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The Year Tennis Was Hit By A “Submarine…”

Often, analyzing a tennis year is straightforward. This past season was anything but. Mark Winters and Cheryl Jones look at the fragments of a year that was at best, disconnected, but finally came to an end.

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Mark Winters and Cheryl Jones

 

Trying to find a way to put 2020 in perspective is challenging. Words alone can never tell the story. A collection of general comments wouldn’t carry the day. Even a book, a lengthy one or several of them, might come close to explaining what took place. There was a pandemic and it seized the limelight from critical issues, such as social unrest fostered by a range of disparities. For much of the time, tennis was hidden behind masks that aimed to protect but against high odds, the game… survived. 

Make no mistake; much that happened beyond the court did have an effect on the sport at every level. Because of the way the year played out, a summary of highlights is the best way to take a “lookback” and endeavor to make sense of a period that was, overall, fragmented.

Imagine…Not The John Lennon Version

Imagine if that during the bushfires were ravaging the states of New South Wales and Victoria, where Melbourne is located, tennis officials had made the decision, because of the dismal air quality and the extreme heat, to cancel or postpone the Australian Open?  True, hindsight is often twenty-twenty but if anyone had a premonition that COVID-19 would bring about the cancellation of both the BNP Paribas and the Miami Opens, the Australian Open could have been played in the time slot that it has chosen for 2021. 

Dylan Update – The Schedules Were Are A-Changin’

In mid-March, the Fédération Française de Tennis “fait un geste audacieu” (made a bold move) when the organization decided to postpone – not cancel – Roland Garros. September 20th to October 4th were the dates first selected for the competition. Then manifesting a “true anti-laissez-faire” attitude, they nudged the championships a bit further on in the calendar to September 27th until October 11th. Initially, it was hoped that 11,500 spectators could be admitted daily and dispersed among the Stade Roland Garros show courts (Court Philippe Chatrier, Court Suzanne Lenglen, Court Simonne Mathieu and Court 1). When there was a rise in virus cases, the Minister of Health chose to reduce the number of attendees to 5,000 each day. Later, another spike in the infection rate dropped the number of mask wearing attendees to a mere 1,000 per day.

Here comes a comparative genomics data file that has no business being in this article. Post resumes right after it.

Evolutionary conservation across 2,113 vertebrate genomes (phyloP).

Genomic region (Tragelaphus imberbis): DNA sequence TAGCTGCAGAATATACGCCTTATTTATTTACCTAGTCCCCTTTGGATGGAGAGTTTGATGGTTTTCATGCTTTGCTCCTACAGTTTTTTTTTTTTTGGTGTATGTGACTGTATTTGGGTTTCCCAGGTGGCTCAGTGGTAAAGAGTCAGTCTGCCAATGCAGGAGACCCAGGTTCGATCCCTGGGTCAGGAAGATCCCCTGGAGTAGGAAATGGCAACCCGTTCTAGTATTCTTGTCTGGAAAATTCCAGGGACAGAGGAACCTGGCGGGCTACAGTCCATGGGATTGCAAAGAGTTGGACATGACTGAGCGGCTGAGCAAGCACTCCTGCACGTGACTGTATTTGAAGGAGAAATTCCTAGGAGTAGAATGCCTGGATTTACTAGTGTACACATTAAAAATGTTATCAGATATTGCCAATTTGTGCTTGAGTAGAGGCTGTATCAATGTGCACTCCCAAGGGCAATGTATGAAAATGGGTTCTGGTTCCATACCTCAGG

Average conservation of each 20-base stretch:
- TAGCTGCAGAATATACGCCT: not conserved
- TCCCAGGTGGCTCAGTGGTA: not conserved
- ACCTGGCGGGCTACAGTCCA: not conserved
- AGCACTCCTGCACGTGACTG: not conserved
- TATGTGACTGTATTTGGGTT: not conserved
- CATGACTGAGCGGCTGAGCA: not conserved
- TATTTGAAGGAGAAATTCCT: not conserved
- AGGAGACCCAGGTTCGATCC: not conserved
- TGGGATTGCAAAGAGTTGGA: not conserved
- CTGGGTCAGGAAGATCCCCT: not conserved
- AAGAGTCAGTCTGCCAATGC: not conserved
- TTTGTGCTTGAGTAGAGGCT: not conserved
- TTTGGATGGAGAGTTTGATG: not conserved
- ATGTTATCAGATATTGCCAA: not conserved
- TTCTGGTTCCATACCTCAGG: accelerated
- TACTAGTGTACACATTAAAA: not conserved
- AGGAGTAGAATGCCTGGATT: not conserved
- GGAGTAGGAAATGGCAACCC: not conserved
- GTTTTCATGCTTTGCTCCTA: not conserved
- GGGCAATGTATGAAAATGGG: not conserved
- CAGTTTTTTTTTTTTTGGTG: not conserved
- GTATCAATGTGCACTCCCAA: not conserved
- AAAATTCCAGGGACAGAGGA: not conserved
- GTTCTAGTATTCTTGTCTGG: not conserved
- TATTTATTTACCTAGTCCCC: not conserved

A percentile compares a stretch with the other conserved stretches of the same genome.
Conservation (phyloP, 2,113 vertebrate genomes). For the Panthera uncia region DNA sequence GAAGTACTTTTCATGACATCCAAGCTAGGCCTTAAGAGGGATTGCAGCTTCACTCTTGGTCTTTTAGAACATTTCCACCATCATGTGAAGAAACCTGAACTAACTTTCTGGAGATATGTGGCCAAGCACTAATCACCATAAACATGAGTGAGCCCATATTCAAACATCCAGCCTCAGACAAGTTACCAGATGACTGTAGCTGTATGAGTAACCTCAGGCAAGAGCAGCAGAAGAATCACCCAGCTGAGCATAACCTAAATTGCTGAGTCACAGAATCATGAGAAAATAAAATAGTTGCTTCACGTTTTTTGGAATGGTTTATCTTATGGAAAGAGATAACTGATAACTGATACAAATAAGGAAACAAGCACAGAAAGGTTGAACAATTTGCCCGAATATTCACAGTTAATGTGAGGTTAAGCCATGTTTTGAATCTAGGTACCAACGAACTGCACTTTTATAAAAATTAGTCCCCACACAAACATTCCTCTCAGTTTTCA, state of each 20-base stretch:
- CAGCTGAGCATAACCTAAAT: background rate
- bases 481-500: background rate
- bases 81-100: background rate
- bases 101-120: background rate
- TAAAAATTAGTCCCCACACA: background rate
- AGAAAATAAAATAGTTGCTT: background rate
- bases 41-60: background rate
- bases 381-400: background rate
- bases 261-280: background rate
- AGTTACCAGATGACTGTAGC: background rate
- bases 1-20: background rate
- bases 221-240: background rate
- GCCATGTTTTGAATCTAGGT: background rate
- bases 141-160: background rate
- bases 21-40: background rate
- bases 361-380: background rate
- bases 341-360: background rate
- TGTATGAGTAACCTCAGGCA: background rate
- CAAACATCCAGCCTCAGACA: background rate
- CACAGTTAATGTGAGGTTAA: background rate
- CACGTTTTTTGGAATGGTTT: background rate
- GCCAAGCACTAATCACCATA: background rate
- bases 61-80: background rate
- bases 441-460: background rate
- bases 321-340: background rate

Rather than downplay concerns about the health of players, the game and spectators, Wimbledon was realistic. Given the gravity of the situation, tournament officials donned a proper bowler and reacted in appropriate fashion, cancelling The Championships on April 1st (and it wasn’t an April Fools’ joke). Fortunately, for the past 17 years The All England Lawn Tennis Club has had an insurance policy in case the tournament had to be cancelled. In 2020, that wise planning by management resulted in a $141 million pandemic payout.